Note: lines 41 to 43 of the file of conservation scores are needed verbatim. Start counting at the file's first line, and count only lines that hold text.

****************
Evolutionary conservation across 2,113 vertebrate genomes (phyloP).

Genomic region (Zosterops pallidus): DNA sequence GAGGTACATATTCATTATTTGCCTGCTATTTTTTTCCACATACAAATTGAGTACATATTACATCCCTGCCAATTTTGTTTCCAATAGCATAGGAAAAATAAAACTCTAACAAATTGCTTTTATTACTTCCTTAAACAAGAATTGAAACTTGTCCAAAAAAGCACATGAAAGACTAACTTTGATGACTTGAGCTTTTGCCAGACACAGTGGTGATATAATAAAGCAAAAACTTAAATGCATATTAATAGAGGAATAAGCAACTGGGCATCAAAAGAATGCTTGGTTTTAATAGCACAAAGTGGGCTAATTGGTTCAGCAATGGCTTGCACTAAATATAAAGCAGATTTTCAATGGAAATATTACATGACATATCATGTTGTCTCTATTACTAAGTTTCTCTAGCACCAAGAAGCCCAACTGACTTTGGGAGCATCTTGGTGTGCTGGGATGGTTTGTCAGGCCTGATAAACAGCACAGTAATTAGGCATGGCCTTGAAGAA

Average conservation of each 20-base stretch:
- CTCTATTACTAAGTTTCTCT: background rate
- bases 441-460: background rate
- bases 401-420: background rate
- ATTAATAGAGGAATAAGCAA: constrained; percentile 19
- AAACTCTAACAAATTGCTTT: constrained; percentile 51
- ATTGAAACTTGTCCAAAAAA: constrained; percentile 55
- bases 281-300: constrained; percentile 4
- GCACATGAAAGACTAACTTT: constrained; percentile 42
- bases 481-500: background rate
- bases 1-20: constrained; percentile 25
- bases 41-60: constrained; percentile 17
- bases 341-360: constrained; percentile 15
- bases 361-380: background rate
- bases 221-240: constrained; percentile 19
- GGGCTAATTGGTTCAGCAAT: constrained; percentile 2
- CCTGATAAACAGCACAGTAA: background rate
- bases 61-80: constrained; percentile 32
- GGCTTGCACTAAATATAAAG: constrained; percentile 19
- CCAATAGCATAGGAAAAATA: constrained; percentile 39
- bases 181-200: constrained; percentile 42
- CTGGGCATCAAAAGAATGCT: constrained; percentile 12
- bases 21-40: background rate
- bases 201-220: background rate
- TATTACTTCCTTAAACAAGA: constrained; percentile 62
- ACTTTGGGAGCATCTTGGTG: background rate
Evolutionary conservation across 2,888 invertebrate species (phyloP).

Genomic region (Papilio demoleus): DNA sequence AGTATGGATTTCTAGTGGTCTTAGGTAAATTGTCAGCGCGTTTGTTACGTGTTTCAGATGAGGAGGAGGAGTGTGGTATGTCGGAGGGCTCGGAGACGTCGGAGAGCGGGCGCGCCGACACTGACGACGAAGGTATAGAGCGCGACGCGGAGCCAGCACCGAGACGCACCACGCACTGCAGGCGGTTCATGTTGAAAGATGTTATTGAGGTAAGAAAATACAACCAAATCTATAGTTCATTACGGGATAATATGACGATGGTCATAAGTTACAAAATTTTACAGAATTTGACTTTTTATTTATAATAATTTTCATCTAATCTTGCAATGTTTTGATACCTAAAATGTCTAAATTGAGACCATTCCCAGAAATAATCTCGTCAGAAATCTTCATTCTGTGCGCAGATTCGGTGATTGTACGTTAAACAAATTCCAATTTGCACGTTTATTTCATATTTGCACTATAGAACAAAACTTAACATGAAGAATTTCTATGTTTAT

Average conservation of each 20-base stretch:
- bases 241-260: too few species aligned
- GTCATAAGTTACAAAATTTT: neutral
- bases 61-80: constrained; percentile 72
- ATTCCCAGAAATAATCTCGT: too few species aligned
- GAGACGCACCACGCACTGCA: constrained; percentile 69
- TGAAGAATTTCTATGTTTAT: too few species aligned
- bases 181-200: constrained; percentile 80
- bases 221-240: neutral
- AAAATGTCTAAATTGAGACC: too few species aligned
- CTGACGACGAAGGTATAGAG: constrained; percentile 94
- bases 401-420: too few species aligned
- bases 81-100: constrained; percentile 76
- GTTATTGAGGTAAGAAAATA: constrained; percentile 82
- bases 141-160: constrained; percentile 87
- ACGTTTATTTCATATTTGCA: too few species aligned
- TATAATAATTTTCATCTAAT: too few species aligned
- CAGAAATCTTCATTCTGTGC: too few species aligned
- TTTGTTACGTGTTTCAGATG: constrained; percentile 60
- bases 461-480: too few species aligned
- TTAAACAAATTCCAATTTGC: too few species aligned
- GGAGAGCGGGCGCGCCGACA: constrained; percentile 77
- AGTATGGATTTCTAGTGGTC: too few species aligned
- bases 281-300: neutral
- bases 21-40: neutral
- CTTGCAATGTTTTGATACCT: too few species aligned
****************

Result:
- CTGACGACGAAGGTATAGAG: constrained; percentile 94
- bases 401-420: too few species aligned
- bases 81-100: constrained; percentile 76